- Profession: Composer.
- Residences: Paris.
- Relation to Mahler:
- Correspondence with Mahler:
- Born: 05-08-1811 Metz, France.
- Died: 12-02-1896 Paris, France.
- Buried: 00-00-0000 Montmartre cemetery, Paris, France.
Charles Louis Ambroise Thomas was a French composer, best known for his operas Mignon (1866) and Hamlet (1868, after Shakespeare) and as Director of the Conservatoire de Paris from 1871 till his death. Thomas’s parents were music teachers. By the age of 10, he was already an experienced pianist and violinist. In 1828, he entered the Paris Conservatoire, where he studied with Jean-François Le Sueur (who also taught Berlioz) while at the same time taking piano lessons privately from the famous virtuoso Frédéric Kalkbrenner. In 1832, his cantata Hermann et Ketty won the Conservatory’s prestigious composition prize, the Grand Prix de Rome, which allowed him to travel to and study in that city for three years. He took with him a love for Mozart and Beethoven; but once in Rome, he became an ardent admirer of the Italian cantilena and melodic tradition. It was during his Italian sojourn that he wrote all of his chamber music: namely, a piano trio, a string quintet and a string quartet.
The first opera Thomas composed, La double échelle (1837), was produced at the Opéra Comique and subsequently received 247 performances. Le caïd (1849), did still better, and achieved over 400 performances. For the next quarter of a century Thomas’s productivity was incessant, and several of his operas (he wrote 24 altogether) enjoyed a considerable, if ephemeral, popularity. The questionable quality of their libretti hampers them, but a few have been revived now and then as historic curiosities or recorded as vehicles for bel canto singers, such as Le songe d’une nuit d’été (1850; not based on Shakespeare’s A Midsummer Night’s Dream, but rather an English fantasy with Queen Elizabeth I, Shakespeare himself, and Shakespeare’s fictional character Falstaff) or Psyché (1857). The overture to Raymond (1851) has also been given the occasional modern performance.
To his theatrical successes, Thomas added administrative achievements. In 1856 he acquired a professorship at the Conservatoire, where he taught, among others, Jules Massenet, one of the few French composers of the younger generation whose music interested him. He succeeded Auber as director of the Conservatoire in 1871. Baffled by the musical unconventionality of César Franck, Gabriel Fauré, and certain other Conservatoire colleagues, he nevertheless was rather well liked as a man, even by those who found his output old-fashioned.
With Mignon (premiered at the Opéra Comique in 1866), Thomas achieved his first great acclaim outside, as well as within, France. Goethe’s celebrated Wilhelm Meister had provided inspiration for a highly sentimentalized libretto; Marie Galli-Marié (1840–1905), it was said. “had modelled her conception of the part upon the well-known picture by Ary Scheffer”. Mignon was a success all over Europe, to audiences who had embraced Charles Gounod’s indirectly Goethe-inspired Faust (1859); and in Paris Mignon received more than a thousand performances by 1894, thereby becoming one of the most successful operas in French history. It is still heard sometimes today, more often in the form of extracts for concert use, or in recordings, than in complete stagings. One of its arias, “Connais-tu le pays”, was for generations among the most famous operatic excerpts by any composer.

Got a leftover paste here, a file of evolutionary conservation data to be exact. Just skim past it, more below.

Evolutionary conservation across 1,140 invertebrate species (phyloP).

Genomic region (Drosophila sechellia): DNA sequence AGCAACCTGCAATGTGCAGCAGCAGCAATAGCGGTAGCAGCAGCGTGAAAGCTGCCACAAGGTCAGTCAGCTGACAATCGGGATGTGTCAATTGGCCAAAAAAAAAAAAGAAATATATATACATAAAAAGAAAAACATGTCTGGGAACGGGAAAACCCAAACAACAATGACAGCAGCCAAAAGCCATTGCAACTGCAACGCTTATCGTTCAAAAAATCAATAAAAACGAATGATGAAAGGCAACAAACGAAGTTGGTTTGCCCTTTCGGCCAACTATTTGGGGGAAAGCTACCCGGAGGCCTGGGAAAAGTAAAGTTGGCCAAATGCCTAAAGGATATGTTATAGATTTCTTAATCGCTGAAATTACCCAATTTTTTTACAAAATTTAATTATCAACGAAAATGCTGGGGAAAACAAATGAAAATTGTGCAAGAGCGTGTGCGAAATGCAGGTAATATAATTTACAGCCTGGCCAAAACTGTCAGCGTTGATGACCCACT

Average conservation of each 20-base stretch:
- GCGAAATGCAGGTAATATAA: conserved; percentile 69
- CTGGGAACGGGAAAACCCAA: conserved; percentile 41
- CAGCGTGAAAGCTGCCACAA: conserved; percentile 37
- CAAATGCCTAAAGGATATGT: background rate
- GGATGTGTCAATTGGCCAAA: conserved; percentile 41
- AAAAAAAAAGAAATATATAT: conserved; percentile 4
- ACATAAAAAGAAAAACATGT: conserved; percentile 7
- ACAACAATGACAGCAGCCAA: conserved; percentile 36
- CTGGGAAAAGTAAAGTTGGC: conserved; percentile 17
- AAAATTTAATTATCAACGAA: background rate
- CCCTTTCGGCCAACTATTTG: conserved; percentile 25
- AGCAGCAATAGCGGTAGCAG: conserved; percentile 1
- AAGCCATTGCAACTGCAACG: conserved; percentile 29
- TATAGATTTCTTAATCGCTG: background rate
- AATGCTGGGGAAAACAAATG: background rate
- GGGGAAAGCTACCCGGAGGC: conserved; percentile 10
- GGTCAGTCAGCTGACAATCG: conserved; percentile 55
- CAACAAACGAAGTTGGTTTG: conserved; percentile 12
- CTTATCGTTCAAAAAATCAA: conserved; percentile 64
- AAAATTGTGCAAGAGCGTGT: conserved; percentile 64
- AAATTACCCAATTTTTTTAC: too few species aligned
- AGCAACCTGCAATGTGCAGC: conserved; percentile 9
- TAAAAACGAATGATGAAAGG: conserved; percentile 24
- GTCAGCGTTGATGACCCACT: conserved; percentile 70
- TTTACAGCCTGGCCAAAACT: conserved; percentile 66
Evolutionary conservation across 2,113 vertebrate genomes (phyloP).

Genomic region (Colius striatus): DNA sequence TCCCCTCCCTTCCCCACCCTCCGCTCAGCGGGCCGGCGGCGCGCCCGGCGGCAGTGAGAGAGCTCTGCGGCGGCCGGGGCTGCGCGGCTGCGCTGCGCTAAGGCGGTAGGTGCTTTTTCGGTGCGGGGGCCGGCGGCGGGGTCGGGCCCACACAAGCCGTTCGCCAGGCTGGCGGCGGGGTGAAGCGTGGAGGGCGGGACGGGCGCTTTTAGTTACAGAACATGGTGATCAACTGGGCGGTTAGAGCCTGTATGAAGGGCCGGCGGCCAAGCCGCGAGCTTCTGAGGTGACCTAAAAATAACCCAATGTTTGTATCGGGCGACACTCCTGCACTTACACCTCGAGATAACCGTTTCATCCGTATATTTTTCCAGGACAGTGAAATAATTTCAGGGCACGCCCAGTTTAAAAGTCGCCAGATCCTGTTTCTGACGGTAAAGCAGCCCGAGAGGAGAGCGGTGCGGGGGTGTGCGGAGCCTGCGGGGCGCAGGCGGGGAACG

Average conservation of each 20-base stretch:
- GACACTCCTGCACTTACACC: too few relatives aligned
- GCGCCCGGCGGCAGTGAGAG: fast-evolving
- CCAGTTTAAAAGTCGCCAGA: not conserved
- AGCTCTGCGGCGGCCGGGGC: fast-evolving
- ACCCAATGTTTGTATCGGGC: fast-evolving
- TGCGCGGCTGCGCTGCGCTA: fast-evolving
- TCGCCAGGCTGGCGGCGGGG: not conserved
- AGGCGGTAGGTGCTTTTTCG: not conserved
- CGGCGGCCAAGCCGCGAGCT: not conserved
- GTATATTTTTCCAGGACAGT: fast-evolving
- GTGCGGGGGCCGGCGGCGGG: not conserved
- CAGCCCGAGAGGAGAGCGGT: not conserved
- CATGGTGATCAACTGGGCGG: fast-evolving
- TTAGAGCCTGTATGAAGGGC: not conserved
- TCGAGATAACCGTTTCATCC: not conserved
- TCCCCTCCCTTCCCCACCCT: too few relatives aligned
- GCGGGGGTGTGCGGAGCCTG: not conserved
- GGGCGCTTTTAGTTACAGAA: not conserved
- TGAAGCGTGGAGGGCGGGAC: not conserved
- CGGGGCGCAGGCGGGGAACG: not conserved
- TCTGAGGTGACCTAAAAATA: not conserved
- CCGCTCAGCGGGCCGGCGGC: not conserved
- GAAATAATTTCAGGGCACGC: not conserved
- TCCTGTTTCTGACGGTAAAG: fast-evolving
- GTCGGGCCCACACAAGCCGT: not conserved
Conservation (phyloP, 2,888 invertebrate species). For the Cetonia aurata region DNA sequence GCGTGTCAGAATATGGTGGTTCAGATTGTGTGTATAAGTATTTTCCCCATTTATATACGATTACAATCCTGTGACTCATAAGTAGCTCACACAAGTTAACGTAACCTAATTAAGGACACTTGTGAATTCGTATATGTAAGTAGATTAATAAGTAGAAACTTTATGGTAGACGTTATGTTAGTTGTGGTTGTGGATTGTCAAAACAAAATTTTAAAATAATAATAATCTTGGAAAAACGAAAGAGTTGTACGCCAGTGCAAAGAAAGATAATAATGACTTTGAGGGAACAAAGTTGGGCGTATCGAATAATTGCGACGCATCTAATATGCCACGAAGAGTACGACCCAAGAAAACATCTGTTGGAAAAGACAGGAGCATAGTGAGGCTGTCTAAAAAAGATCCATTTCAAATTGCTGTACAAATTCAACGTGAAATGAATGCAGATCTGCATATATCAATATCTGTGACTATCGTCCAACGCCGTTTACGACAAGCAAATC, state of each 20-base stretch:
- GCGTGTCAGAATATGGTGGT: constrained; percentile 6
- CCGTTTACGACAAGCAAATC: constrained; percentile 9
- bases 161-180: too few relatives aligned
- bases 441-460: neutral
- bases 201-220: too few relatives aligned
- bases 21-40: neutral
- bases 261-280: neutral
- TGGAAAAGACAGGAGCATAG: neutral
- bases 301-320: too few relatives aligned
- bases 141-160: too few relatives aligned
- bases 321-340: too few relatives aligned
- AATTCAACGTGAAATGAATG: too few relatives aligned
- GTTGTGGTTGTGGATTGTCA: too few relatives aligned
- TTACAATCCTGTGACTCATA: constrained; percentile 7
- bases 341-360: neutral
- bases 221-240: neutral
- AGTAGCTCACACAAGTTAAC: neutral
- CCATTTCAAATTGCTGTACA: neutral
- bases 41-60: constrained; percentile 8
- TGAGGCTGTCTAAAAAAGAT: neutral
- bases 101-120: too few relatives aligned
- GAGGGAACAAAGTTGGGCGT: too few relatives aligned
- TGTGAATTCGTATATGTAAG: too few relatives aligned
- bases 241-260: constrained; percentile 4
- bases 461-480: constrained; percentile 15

Thomas turned to Shakespeare again for his Hamlet (Paris Opera, 1868), with a libretto by the seasoned team of Jules Barbier and Michel Carré. This opera has a strong, dramatic libretto, although it closes with a traditional (and, surprising for Hamlet) happy ending. It enjoyed a long vogue, and like Mignon it continues to have a certain following; during 2010 it was heard at New York’s Metropolitan Opera.
His last opera, Françoise de Rimini (Paris Opéra, 1882) based on a passage from Dante’s Inferno, failed to stay in the repertoire. Seven years later La tempête, a ballet (and yet another treatment of a Shakespeare play, this time The Tempest), was produced at the Opéra, again with little effect. He died in 1896. Massenet had hopes of succeeding him in the job of Conservatoire director, abandoning this plan only when told by the government that the post would no longer carry lifelong tenure. The man who got the job was not Massenet but, rather, organist-composer Théodore Dubois. Thomas was the first musician to ever be awarded the Grand-Croix de la Légion d’honneur (which he received in May 1894).